Campbell Ritchie wrote:Please don't quote the whole of the preceding post. Please tell us what the solution was.
Paul Clapham wrote:Are you simply asserting that an exception will be thrown, or do you have some evidence for that statement?
(By the way: when you make a post, isn't there an "Attachments" tab at the bottom of the box where you type your post? Using that would be much preferred compared to making readers go to some other site.)
Early Charlemagne wrote:Hi,
I have a query about Automatic modules.
On Chapter 6 in the Java OCP 11 Programmer II Study Guide by Scott Selikoff and Jeanne Boyarsky it's written "A key point to remember is that code on the classpath can access the module path. By contrast, code on the module path is unable to read from the classpath."
Also, looking at Table 6.3 (see attachment) I understand that Automatic modules cannot access unnamed modules on the classpath.
However, I read elsewhere the following:
Remember that modular code cannot access code present on the -classpath but "automatic modules" are an exception to this rule. When a non-modular jar is put on --module-path, it becomes an "automatic module" but it can still access all the modular as well as non-modular code. In other words, a class from an automatic module can access classes present on --module-path as well as on -classpath without having any "requires" clause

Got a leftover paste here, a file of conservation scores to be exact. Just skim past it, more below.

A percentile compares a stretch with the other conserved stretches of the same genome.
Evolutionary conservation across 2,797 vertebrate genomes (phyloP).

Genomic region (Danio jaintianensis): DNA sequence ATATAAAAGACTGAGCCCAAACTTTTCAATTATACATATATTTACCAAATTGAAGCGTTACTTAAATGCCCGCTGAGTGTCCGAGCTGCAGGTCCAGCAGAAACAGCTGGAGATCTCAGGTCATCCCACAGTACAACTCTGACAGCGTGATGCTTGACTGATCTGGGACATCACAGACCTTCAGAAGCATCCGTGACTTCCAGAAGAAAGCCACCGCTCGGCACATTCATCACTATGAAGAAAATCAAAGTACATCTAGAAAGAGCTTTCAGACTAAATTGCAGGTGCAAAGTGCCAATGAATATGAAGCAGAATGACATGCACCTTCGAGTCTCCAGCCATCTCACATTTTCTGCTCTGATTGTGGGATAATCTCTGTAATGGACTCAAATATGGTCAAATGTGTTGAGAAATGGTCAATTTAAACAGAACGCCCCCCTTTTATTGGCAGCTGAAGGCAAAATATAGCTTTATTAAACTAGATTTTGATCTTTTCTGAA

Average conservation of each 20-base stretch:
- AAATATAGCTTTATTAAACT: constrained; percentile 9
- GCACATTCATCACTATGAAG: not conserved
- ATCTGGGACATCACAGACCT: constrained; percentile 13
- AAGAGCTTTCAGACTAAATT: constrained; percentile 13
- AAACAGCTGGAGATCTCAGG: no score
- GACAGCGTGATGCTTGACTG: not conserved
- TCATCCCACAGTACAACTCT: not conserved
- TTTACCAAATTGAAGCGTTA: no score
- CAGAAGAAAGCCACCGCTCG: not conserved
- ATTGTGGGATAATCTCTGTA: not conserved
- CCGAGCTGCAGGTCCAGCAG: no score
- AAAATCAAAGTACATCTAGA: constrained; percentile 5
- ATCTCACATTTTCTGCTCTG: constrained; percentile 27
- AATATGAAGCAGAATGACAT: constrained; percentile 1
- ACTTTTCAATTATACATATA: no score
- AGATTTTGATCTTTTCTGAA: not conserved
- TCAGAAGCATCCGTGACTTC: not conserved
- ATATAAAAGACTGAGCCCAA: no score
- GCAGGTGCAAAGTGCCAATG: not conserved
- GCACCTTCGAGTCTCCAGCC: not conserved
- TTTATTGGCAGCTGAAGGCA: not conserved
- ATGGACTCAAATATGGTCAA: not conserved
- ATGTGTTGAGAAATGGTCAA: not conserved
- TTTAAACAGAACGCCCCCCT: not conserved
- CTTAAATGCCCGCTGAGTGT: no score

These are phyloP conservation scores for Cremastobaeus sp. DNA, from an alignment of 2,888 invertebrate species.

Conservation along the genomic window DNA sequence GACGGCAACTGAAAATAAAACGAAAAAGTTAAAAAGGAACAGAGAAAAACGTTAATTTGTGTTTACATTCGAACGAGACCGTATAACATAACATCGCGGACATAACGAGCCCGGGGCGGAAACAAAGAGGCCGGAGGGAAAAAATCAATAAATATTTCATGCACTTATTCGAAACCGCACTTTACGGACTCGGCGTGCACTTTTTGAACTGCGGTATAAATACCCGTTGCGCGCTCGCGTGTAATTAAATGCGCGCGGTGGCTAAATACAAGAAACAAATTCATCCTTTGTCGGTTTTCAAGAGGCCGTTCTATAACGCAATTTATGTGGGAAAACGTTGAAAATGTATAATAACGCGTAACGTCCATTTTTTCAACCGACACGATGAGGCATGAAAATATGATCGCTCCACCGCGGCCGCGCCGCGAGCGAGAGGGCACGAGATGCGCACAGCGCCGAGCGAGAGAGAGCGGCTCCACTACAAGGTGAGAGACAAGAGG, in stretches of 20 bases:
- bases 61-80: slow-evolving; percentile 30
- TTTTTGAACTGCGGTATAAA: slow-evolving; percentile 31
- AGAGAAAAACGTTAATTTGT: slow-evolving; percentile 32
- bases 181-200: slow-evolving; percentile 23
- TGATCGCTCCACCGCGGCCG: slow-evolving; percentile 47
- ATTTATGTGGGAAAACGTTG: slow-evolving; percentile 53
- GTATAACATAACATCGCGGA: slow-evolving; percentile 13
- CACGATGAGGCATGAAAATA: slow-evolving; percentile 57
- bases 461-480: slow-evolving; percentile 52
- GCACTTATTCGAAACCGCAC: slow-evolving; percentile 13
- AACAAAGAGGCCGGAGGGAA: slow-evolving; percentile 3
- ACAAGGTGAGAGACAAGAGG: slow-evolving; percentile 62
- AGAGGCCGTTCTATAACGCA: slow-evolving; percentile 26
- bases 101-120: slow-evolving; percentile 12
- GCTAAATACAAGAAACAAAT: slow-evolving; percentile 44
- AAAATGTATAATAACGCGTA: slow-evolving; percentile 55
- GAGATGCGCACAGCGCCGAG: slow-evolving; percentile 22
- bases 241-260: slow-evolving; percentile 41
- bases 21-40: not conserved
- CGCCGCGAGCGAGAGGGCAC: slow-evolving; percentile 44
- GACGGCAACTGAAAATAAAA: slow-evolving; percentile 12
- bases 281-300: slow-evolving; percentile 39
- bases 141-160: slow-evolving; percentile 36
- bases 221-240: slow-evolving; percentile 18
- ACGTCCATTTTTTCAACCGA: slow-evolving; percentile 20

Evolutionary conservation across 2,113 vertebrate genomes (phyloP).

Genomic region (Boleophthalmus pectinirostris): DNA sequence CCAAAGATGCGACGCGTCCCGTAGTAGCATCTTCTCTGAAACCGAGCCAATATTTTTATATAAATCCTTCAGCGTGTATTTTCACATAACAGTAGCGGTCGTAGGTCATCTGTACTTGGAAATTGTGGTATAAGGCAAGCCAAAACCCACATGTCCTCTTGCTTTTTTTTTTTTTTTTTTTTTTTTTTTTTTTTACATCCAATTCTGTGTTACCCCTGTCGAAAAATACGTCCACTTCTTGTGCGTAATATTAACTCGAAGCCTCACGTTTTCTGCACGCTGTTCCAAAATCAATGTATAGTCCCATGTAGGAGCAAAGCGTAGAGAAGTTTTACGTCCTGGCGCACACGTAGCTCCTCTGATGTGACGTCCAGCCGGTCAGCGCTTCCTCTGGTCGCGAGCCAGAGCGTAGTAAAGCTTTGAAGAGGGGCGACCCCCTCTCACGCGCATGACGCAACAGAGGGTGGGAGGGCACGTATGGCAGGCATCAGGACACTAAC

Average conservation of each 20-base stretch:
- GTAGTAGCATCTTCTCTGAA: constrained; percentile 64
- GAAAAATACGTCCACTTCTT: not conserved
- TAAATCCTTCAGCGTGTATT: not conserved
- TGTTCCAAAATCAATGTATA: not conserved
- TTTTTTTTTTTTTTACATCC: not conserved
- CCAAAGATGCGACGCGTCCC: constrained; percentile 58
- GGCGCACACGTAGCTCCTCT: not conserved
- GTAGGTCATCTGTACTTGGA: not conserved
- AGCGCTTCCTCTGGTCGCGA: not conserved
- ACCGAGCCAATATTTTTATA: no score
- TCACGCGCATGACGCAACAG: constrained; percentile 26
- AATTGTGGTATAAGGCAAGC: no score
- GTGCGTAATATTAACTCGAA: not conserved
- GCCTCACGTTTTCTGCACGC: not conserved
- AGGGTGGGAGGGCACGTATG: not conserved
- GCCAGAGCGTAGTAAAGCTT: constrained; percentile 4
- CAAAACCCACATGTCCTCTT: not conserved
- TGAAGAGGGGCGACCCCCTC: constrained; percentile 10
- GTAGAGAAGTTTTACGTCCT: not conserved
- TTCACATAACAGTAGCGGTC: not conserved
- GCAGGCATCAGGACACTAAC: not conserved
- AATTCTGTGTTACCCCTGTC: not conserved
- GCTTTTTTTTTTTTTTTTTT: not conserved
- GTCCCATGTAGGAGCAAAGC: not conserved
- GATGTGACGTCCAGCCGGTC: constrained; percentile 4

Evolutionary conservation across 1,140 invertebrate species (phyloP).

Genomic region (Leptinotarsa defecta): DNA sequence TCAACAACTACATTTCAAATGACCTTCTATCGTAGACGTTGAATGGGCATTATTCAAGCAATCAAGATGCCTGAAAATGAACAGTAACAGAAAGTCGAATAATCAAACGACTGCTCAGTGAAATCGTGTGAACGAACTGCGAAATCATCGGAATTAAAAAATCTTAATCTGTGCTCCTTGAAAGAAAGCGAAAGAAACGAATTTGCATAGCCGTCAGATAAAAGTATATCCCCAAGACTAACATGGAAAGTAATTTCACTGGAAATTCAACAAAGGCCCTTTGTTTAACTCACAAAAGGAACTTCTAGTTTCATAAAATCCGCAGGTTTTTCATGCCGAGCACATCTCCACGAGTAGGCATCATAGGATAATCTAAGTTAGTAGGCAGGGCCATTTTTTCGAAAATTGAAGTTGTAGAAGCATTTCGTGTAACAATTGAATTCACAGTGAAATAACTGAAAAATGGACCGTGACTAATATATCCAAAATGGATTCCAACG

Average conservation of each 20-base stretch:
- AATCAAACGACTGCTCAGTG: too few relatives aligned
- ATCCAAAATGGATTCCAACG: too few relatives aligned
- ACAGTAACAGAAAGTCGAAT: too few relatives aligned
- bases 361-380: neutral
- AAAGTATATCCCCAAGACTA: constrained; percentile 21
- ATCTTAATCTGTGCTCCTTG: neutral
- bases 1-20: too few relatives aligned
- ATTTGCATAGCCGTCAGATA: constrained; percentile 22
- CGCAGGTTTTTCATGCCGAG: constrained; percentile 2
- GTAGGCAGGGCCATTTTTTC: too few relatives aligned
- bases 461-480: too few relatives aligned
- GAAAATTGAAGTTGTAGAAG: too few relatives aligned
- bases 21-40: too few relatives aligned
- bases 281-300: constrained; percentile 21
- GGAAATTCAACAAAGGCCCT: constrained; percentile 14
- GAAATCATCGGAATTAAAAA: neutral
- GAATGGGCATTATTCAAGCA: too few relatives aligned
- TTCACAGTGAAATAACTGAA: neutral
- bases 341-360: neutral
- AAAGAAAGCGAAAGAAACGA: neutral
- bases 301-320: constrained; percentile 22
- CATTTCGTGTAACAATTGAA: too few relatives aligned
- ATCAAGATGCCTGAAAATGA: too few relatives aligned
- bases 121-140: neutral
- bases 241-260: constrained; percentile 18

Did I misunderstand the information in Java OCP 11 Programmer II Study Guide?
Paul Clapham wrote:I'm sorry, I still don't understand what it means to "retake looping".
Instead let me try again with an explanation of what happens. The ExecutorService is given 10 Runnable objects to execute. This happens almost immediately as there's a loop which gives the objects to the ExecutorService. In case it isn't clear, the loop doesn't execute the Runnable objects in any way.
When the ExecutorService executes one of those objects, the object sleeps for a while and then increments/prints the value of the AtomicInteger.